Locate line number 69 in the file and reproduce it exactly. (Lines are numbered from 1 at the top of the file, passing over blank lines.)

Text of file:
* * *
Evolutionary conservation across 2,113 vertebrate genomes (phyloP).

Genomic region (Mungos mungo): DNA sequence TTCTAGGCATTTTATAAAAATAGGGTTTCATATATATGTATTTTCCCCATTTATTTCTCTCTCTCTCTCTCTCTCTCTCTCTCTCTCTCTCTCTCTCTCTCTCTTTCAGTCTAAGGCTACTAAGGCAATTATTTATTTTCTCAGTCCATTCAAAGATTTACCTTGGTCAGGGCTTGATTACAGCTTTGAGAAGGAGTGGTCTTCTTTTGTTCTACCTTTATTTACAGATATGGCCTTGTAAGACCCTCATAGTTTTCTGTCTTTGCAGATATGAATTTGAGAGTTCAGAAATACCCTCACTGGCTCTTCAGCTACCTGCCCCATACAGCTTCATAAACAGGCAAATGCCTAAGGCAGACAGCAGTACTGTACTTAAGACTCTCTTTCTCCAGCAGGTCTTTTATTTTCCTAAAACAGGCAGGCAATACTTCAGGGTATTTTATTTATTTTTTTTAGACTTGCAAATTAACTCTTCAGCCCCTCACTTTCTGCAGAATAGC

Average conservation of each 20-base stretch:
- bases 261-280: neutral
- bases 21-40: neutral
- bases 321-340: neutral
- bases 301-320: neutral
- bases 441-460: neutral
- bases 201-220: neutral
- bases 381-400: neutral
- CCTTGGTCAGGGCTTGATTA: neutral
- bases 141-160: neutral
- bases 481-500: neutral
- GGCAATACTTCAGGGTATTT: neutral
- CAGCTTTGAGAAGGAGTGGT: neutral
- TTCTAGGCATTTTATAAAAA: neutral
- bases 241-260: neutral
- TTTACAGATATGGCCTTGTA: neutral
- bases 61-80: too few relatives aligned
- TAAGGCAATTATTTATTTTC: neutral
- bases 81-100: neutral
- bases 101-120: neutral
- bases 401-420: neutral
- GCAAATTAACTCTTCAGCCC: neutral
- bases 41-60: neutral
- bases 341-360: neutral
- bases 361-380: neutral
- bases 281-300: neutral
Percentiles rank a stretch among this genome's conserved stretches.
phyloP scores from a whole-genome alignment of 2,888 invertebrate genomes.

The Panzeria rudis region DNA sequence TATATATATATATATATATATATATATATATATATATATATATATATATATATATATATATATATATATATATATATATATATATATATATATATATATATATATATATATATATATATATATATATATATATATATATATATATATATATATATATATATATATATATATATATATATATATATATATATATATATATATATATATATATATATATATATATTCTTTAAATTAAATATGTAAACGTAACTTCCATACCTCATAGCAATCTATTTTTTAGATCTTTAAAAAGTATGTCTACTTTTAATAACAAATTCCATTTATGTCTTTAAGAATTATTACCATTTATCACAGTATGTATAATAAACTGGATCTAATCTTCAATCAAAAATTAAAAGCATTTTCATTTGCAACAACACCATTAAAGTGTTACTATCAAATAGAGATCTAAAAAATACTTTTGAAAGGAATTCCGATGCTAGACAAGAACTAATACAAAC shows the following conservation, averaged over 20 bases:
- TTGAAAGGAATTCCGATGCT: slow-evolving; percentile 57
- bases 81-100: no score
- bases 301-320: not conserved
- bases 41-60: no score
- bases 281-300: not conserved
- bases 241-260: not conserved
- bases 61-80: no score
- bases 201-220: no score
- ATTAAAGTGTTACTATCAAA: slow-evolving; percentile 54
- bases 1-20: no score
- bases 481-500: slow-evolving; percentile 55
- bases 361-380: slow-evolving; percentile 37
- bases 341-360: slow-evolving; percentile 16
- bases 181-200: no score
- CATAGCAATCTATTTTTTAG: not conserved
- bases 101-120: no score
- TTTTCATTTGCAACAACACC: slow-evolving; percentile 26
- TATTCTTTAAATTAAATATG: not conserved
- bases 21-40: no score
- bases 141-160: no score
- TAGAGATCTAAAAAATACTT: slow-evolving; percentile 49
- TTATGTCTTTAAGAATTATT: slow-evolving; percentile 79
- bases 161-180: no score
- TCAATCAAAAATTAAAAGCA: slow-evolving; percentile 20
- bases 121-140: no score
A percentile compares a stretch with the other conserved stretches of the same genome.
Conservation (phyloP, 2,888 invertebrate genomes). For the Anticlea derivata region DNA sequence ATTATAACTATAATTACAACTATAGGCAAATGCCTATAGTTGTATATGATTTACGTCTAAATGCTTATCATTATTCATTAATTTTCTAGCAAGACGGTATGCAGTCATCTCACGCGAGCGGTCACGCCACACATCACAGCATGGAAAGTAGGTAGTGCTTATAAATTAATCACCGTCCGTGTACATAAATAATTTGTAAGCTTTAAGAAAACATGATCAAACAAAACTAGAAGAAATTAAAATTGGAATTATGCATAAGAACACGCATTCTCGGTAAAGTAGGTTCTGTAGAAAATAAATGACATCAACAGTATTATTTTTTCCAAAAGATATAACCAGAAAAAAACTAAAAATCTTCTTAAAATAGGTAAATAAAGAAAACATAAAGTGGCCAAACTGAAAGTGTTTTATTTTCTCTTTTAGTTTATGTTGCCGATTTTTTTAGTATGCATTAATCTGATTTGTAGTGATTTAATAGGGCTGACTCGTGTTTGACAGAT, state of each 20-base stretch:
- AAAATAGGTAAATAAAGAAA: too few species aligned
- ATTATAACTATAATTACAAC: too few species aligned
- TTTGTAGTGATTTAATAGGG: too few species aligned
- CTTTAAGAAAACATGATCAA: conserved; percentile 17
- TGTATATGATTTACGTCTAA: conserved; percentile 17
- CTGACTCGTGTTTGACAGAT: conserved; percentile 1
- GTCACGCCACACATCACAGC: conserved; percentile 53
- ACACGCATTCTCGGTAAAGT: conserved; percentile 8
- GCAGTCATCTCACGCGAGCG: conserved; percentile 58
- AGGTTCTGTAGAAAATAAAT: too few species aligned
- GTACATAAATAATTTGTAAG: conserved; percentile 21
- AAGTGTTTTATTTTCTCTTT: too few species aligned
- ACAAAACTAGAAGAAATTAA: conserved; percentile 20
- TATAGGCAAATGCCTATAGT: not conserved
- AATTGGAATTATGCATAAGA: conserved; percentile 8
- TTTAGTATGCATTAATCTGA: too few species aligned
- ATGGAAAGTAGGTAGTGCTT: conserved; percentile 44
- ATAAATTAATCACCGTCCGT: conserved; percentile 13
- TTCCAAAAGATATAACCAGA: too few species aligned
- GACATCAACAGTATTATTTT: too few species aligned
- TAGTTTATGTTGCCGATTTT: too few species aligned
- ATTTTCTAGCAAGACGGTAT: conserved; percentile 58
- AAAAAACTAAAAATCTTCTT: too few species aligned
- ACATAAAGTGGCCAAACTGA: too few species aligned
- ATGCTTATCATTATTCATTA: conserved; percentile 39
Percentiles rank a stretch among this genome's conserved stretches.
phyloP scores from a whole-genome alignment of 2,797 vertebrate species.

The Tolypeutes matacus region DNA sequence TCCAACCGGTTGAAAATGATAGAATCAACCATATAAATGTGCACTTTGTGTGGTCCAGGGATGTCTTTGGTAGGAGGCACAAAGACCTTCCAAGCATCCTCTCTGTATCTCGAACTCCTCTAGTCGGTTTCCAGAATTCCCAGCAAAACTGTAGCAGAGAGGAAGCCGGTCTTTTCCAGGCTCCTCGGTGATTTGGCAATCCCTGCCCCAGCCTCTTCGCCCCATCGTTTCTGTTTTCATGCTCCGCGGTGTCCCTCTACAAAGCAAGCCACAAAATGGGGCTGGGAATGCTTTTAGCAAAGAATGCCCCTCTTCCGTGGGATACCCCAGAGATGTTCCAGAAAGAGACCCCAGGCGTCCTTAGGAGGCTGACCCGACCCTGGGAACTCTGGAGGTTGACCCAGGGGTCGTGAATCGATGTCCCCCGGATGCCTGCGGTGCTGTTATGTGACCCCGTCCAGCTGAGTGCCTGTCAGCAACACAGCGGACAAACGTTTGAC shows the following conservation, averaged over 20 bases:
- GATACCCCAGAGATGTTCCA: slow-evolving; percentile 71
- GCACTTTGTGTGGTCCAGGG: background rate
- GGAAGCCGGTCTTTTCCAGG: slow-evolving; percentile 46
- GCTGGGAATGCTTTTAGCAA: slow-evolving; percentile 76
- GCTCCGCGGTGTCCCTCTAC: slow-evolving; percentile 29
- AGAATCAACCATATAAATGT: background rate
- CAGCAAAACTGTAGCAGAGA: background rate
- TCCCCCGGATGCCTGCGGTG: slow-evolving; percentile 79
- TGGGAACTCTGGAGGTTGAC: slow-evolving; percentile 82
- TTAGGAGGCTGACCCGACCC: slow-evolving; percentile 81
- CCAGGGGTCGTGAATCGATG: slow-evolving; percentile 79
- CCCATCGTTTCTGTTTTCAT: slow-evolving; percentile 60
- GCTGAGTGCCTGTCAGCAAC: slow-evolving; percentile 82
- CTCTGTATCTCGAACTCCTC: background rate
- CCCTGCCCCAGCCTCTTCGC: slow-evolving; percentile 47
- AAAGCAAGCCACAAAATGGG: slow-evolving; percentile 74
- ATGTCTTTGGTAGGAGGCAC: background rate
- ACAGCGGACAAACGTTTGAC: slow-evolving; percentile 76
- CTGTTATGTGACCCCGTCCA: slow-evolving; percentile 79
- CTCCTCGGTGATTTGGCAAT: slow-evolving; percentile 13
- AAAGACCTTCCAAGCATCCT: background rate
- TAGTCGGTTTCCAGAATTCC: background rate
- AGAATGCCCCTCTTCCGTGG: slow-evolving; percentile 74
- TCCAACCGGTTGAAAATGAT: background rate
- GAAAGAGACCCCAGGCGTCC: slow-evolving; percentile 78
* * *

- GTACATAAATAATTTGTAAG: conserved; percentile 21